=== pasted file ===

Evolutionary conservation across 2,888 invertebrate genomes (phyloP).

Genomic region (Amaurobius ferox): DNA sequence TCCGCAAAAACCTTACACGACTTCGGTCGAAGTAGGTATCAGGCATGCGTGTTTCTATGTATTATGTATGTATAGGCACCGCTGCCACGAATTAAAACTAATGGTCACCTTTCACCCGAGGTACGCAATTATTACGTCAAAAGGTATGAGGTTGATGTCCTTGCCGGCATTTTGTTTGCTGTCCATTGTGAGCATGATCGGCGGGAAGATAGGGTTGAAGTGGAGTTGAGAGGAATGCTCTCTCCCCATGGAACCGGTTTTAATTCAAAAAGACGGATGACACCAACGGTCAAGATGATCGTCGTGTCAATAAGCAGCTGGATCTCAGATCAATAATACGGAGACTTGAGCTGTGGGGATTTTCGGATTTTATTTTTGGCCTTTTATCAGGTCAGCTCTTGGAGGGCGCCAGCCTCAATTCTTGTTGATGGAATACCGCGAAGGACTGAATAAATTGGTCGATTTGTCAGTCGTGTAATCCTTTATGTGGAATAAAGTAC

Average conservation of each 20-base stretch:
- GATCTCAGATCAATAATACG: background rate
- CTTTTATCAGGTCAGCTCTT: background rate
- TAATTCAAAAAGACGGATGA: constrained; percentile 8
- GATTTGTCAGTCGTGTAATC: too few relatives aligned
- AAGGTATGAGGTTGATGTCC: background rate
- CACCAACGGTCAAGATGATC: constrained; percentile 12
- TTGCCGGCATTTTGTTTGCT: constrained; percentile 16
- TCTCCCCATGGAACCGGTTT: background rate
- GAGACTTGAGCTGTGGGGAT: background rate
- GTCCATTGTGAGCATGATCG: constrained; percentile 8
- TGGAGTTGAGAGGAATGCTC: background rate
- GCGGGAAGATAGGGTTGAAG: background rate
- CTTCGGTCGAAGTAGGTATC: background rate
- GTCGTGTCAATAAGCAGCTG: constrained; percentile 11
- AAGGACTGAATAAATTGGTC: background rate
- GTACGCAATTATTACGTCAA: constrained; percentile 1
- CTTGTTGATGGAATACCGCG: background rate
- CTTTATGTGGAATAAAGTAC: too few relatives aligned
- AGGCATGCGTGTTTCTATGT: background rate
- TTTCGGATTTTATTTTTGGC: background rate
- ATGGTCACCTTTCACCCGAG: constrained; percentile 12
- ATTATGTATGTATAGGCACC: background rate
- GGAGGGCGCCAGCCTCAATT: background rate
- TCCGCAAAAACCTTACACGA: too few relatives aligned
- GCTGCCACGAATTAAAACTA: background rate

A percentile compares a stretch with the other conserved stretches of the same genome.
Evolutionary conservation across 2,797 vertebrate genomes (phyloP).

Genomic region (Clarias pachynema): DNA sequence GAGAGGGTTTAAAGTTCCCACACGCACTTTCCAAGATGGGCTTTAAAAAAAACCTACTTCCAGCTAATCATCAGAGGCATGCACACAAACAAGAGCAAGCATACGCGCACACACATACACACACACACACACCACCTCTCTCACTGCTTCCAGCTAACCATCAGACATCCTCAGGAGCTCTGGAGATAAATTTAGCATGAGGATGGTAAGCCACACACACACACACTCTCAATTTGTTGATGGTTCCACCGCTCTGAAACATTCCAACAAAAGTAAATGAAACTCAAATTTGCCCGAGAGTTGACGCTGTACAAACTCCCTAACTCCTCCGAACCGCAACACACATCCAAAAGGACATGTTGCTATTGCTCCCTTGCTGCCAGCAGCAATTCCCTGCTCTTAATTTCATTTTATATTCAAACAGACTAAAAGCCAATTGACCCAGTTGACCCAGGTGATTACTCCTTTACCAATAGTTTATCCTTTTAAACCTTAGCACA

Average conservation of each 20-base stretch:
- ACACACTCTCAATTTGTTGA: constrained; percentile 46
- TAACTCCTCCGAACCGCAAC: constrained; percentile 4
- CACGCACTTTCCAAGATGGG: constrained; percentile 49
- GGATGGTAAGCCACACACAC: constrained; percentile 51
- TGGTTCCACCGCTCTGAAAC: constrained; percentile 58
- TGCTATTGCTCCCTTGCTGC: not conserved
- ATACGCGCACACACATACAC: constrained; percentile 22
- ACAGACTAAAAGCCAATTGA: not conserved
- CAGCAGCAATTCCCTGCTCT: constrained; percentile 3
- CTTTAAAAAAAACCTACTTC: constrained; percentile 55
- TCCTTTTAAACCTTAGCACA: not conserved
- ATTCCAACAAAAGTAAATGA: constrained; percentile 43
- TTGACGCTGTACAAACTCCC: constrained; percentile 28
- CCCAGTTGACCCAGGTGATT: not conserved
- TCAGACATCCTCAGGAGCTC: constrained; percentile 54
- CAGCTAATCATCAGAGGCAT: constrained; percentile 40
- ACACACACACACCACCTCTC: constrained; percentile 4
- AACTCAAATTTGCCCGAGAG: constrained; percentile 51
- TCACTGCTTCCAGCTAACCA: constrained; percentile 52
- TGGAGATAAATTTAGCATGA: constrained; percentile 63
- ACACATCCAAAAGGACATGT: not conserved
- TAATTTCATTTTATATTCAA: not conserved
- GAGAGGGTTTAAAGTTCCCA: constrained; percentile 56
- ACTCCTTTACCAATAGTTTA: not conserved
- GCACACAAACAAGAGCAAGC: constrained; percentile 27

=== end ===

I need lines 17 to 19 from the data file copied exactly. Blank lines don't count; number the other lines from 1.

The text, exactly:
- GTCGTGTCAATAAGCAGCTG: constrained; percentile 11
- AAGGACTGAATAAATTGGTC: background rate
- GTACGCAATTATTACGTCAA: constrained; percentile 1